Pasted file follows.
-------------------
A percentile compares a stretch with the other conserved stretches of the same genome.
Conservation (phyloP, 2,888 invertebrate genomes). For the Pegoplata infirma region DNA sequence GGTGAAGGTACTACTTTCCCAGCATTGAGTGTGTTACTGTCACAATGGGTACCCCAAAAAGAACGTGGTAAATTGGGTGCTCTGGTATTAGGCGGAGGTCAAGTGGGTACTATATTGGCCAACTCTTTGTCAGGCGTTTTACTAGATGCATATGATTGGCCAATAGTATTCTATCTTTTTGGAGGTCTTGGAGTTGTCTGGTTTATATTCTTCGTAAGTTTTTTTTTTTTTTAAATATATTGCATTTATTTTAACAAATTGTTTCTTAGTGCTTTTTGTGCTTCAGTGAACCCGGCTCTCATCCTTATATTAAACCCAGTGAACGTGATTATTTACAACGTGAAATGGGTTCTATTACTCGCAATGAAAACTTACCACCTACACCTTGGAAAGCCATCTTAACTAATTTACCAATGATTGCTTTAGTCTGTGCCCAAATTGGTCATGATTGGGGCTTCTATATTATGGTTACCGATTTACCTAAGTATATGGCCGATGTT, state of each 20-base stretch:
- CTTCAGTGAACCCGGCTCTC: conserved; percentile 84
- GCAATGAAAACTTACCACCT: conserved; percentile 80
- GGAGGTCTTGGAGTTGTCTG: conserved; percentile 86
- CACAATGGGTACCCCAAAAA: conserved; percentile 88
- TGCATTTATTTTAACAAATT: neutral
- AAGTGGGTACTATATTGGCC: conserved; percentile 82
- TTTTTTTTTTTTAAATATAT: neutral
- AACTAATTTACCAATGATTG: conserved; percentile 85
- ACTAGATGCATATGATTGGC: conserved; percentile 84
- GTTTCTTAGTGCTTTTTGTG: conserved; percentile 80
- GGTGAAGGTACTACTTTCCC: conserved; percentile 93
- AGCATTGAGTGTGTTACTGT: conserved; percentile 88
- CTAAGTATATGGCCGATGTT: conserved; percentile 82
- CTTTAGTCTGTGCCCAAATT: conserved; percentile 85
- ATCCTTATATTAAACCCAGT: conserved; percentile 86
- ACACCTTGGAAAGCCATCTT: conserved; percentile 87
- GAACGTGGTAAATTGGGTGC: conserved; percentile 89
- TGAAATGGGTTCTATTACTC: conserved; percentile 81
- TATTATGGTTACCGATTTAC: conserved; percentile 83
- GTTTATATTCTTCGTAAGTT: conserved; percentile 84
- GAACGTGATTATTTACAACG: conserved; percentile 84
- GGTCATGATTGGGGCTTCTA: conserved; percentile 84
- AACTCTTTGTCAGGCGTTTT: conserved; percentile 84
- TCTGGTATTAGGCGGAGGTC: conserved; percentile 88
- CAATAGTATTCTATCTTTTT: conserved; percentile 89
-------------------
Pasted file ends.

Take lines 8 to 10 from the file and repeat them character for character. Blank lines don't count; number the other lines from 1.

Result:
- AAGTGGGTACTATATTGGCC: conserved; percentile 82
- TTTTTTTTTTTTAAATATAT: neutral
- AACTAATTTACCAATGATTG: conserved; percentile 85